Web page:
Couple this with the nickel’s already poor reputation for wearing quickly, and the 1929 S buffalo nickel has become the least popular variation of the time. This reputation carries on to today’s market.
As such, the coins will only fetch similar amounts of between $1.46 to $14 in excellent condition, which can be disappointing for collectors who have happened upon otherwise rare coins.
Even in MS65 grades, 1929 S buffalo nickels will only sell for $500 or so at most. This is considered relatively low for that mint state, especially when considering the low production record of the coins.
The good news is that the coin shines at higher tiers. A 1929 S buffalo nickel sold for an enormous $36,000 in 2021. It is said to have had sharp details despite its mintage, gold, and lilac tones and “impeccably preserved” surfaces, very uncommon for buffalo nickels.
1929 buffalo nickel Grading
You will only learn your 1929 buffalo nickel’s actual value and potential by grading it. Many collectors follow the Sheldon coin grading system, which has 70 points that measure a coin according to detail, condition, and strike.
Rare 1929 Buffalo Nickel Error List
Although people often think an error or fault can harm the value of an item, the opposite is true for coins. Mistakes can make a generic buffalo nickel into a premium collectible.
Below are some common errors that might feature on your 1929 buffalo nickel:
1929 Buffalo Nickel Off-center error
An off-center error happens when the stamp and the coin are not correctly aligned. The coin’s design is struck at an angle and can be distorted or cropped from the coin entirely.
While many people think this error can make the coin worthless, the opposite is, in fact, true. Collectors measure this error in percentages, with higher instances of off-centering worth considerably more. To illustrate this point, below are two examples of a 1929 buffalo nickel with off-center errors.
This 1929 no mint buffalo nickel has a reported 20% off-center error, with part of the Chieftain and Buffalo missing from the coin. It sold for $977 in 2006. However, this 1929 buffalo nickel has 40% off-centering, with most of the obverse and reverse sides distorted. It sold for a premium of $2,587 in 2008.
1929 Buffalo Nickel Struck on the wrong coin
Because US mints produced a series of different coins, it was common for designs to be struck on the wrong-sized coin and entered into circulation.
The value of this error ultimately depends on the type of coin used and its condition. To tell if you have one of these coins, compare your 1929 buffalo nickel to the precise measurements of the coin’s diameter (21.2 mm) and weight (5 grams).
This 1929 buffalo nickel was struck on a cent coin and sold for an impressive $9,775 in 2006. The coin has a heavily distorted design, missing a mint mark, adding further intrigue to the auction.
1929 Buffalo Nickel with clipping error
Clipping errors are widespread across all coins. It occurs when a coin is struck on a damaged planchet, resulting in part of the coin breaking off. Sometimes, the error can be straight, curved, or irregular in shape.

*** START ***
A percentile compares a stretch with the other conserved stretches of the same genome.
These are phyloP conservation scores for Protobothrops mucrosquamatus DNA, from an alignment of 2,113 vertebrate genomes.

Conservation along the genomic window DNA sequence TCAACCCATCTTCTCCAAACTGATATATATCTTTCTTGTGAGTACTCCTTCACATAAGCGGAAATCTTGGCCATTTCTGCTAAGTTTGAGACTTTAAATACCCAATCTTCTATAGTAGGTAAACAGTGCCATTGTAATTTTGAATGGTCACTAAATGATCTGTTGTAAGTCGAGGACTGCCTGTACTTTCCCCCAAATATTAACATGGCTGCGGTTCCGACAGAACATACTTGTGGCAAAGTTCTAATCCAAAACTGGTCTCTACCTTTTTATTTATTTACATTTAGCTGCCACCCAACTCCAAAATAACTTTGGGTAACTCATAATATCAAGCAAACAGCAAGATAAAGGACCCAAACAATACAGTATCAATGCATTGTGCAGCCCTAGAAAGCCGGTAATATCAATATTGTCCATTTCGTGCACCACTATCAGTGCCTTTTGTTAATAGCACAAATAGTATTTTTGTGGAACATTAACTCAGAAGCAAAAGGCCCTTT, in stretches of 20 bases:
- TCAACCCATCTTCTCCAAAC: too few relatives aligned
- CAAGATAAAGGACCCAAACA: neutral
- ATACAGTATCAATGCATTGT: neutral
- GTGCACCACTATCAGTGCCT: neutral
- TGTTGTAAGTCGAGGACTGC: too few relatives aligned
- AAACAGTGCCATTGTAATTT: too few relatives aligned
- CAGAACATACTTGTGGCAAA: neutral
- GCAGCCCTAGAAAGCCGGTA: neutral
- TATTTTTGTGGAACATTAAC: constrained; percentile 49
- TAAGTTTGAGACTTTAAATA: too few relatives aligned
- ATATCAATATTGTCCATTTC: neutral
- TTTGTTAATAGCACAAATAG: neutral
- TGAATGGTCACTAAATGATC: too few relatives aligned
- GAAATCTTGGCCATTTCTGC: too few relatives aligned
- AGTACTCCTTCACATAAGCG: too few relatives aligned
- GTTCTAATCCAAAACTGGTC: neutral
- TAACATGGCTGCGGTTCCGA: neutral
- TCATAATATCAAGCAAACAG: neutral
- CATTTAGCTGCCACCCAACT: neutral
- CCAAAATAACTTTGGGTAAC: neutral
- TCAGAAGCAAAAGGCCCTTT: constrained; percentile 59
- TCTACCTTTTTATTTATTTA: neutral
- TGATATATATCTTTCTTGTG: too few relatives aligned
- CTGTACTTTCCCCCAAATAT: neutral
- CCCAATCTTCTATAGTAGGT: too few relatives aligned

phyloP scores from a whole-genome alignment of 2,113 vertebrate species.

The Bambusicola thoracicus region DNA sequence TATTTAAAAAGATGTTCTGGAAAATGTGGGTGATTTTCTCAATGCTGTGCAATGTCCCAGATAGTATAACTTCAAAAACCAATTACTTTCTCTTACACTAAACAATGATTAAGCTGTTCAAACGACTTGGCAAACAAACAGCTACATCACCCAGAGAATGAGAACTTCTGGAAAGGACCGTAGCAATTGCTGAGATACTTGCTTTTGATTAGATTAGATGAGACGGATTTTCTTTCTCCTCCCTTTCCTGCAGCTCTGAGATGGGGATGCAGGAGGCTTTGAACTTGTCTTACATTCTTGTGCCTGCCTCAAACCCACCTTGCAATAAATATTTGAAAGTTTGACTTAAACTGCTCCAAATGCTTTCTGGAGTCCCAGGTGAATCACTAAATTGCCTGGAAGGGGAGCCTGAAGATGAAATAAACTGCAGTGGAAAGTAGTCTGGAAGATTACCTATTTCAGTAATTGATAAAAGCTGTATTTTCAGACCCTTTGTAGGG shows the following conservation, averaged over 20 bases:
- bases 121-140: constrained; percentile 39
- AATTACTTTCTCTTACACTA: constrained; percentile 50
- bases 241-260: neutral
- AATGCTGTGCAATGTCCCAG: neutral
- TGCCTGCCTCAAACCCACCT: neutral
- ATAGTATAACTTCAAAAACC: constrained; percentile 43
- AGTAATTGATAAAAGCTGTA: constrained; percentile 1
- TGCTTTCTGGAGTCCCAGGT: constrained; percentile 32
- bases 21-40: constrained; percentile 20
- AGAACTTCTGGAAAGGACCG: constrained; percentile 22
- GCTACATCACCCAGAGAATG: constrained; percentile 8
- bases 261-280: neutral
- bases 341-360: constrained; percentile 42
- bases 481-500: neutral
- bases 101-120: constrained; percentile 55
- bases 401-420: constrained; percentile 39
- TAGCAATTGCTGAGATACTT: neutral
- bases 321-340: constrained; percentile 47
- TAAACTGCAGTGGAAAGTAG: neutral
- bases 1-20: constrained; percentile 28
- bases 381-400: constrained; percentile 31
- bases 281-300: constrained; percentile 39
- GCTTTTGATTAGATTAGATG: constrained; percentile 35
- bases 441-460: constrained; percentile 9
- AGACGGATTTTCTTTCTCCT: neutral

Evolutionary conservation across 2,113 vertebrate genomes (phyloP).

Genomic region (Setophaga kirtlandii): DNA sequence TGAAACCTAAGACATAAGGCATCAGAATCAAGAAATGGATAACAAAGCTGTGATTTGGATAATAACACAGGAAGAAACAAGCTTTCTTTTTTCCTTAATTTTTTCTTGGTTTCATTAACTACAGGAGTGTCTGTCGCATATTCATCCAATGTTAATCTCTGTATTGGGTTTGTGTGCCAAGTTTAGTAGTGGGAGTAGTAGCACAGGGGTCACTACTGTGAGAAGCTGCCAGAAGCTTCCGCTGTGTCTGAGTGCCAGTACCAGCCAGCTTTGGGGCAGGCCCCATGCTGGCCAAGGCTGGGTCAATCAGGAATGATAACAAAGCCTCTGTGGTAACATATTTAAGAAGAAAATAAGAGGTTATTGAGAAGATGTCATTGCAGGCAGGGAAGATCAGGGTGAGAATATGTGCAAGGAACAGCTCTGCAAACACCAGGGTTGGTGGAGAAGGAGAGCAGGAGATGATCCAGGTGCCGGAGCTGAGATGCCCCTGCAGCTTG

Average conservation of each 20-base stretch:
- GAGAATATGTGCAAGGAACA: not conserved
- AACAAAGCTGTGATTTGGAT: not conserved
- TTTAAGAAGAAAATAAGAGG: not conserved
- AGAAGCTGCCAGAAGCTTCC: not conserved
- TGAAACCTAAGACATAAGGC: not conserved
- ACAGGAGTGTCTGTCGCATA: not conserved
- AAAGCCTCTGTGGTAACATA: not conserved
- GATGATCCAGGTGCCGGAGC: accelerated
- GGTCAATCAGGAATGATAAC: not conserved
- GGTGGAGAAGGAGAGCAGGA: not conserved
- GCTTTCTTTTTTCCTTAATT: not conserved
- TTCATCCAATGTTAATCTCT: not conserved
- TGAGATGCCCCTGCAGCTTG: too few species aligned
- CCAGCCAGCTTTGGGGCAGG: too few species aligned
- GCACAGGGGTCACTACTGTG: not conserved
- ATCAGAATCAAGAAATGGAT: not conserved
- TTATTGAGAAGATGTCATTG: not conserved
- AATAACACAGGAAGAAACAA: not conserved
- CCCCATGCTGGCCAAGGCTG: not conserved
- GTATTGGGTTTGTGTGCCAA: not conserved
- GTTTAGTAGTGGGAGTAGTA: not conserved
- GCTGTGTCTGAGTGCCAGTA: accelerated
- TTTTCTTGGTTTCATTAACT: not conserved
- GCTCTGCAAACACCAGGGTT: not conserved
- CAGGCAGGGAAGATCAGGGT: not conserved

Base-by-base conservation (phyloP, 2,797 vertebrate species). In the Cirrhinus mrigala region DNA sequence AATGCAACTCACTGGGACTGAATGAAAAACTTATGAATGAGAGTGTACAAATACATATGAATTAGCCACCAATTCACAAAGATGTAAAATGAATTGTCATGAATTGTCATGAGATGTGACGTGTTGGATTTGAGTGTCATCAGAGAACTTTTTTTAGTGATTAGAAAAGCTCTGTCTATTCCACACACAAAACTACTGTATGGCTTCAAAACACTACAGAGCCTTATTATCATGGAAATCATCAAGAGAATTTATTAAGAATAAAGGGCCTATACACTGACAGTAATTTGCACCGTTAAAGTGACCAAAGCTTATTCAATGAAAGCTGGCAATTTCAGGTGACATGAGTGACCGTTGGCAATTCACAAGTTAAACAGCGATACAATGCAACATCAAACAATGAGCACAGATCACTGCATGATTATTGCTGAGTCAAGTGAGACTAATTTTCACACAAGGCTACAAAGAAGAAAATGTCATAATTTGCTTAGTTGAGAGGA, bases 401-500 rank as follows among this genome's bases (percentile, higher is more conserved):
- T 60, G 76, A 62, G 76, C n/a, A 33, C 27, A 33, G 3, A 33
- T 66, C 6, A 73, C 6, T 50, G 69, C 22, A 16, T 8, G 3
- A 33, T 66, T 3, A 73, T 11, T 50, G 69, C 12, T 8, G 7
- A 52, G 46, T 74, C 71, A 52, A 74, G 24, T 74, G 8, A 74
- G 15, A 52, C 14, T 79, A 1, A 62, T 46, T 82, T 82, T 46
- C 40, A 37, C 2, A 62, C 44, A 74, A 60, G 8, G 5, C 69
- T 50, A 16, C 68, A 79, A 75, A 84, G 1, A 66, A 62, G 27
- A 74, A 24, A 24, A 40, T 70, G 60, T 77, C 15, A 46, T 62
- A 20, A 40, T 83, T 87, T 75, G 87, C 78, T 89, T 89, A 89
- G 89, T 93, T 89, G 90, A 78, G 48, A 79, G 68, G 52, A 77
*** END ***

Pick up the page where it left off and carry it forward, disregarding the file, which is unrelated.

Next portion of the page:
Like off-centers, this error is measured in percentages, with more pronounced and extreme clipping fetching a higher price at auction.
This 1929 no mint buffalo nickel has a small 5% curved clip, which makes it worth up to $168. Straight clip errors are usually worth more at auction. This 1929 no mint buffalo nickel has two pronounced clips, increasing its value to $258.
1929 Buffalo Nickel Double Die Error
A double die error is when the buffalo nickel stays in place after being struck and is mistakenly struck again. The result can range from more prominent features, especially around high points of the coin like the text and chieftain’s face, or it can heavily distort the entire coin’s design.
This 1929 no mint buffalo nickel has a pronounced double die error that makes the coin’s text incredibly well-defined; it sold for $780 in 2018.
1929 Buffalo Nickel FAQ
Is the 1929 buffalo nickel rare?
The value of your coin will ultimately depend on its condition and preservation. Because 1929 buffalo nickels quickly became worn and tarnished, a high-mint coin is considered quite rare by today’s standards. Average buffalo nickels in good or fine condition will only sell for modest sums of between $1 and $40.
Which is rarer, a 1929 no mint, D or S buffalo nickel?
Generally speaking, the 1929 D buffalo nickel is typically seen as the rarest. That’s because it has low production records but has a reputation for being well-made.
Despite fewer 1929 S buffalo nickels in circulation, experts at PCGS have noted that these coins have an unattractive “mushy” appearance that ultimately detracts from their appeal.
What is the 1929 buffalo nickel made from?
Contrary to its name, the 1929 buffalo nickel is primarily made of 75% copper, with the remaining 25% of nickel. The nickel is what gives the coin its signature shimmer. The high copper content gives the coin an average melting value of $0.0635.
Is the buffalo nickel a popular coin to collect?
The buffalo nickel is considered one of US history’s most popular series of coins. But initially, it was incredibly problematic. The coins quickly wore out and were easy to counterfeit.
As such, they had quite an unpopular reputation in 1929, and the US Mint decided to redesign them at their earliest opportunity.
What is the highest recorded sale for a 1929 buffalo nickel?
The highest recorded sale of a 1929 buffalo nickel was set in 2005 for an impressive $63,250. The coin in question was minted in Philadelphia and is said to have unmatched detail, definition, and frosting.